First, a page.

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Preservative-free nasal sprays appear safe and effective

There may be another alternative for sensitive noses that react poorly to traditional nasal sprays: A Stanford study shows that preservative-free sprays appear to be safe and well-tolerated. As reported by WebMD:

Researchers say pharmaceutical companies rely on chemical preservatives, such as benzalkonium chloride and phenylcarbinol, to destroy or slow the growth of potentially dangerous microorganisms that may enter the container after opening. But these preservatives can damage delicate tissues in the nose and cause unpleasant side effects such as burning or irritation...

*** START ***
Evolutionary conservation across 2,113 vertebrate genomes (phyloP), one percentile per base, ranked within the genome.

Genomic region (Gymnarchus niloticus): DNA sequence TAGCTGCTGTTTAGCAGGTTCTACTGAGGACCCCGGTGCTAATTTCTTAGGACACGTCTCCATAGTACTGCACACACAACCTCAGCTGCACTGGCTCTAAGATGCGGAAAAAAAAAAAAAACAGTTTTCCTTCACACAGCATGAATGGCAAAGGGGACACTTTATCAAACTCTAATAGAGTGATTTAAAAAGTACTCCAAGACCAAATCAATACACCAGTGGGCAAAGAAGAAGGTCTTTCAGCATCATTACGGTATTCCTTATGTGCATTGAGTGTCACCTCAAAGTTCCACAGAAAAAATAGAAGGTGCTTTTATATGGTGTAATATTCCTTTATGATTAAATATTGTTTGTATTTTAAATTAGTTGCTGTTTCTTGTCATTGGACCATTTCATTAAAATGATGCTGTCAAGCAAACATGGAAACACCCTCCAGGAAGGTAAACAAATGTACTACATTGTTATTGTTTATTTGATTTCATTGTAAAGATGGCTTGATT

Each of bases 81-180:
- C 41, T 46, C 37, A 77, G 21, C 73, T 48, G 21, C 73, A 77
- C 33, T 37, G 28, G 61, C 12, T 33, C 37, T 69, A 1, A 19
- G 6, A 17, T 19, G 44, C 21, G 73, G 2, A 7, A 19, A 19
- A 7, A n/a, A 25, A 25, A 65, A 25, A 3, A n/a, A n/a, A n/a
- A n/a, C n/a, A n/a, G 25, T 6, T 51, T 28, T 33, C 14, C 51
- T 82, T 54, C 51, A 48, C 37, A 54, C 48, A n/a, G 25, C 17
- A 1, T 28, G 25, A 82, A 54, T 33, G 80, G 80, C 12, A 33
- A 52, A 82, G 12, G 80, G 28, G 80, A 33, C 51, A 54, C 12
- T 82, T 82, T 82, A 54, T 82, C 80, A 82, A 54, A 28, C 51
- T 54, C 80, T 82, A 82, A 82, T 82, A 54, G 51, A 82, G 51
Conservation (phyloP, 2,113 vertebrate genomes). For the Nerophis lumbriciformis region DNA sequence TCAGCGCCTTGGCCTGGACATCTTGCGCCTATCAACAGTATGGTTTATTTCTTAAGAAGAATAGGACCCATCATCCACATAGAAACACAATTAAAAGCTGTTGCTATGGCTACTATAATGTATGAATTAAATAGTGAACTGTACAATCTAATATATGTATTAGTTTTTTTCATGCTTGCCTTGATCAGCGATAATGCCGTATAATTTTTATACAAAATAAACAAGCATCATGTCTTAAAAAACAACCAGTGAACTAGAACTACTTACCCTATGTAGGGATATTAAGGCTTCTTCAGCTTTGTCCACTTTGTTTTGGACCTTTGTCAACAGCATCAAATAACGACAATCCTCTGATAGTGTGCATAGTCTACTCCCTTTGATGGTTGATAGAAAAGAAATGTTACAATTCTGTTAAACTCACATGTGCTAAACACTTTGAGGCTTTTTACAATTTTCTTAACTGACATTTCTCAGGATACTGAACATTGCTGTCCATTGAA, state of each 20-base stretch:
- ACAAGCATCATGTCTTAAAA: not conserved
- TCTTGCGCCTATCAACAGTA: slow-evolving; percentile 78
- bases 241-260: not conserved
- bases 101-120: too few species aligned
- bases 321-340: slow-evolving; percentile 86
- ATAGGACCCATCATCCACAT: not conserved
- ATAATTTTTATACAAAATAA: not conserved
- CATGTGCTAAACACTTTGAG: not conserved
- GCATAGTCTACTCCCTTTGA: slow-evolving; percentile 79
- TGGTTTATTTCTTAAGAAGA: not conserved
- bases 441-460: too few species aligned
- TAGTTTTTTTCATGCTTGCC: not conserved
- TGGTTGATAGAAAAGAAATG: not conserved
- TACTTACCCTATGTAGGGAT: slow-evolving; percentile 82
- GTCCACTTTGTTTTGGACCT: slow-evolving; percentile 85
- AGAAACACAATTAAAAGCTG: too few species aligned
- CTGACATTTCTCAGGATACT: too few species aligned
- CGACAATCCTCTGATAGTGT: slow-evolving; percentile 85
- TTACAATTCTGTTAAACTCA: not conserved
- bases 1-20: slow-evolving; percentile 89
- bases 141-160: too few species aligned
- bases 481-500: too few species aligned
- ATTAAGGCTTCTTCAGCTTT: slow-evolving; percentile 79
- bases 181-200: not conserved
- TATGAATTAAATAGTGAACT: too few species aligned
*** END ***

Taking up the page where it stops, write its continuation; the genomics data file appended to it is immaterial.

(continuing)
Researchers say making the spray more acidic is an alternative way to maintain sterility of nasal and other solutions commonly used to deliver drugs to delicate areas.

In a trial of 20 subjects, there were no differences in nasal symptoms or problems between the spray containing an acidified solution and the preservative-containing spray. While the results are encouraging, the study, which appears in the Archives of Otolaryngology-Head & Neck Surgery, was small and short-term. Larger follow-up studies are needed, the researchers said.

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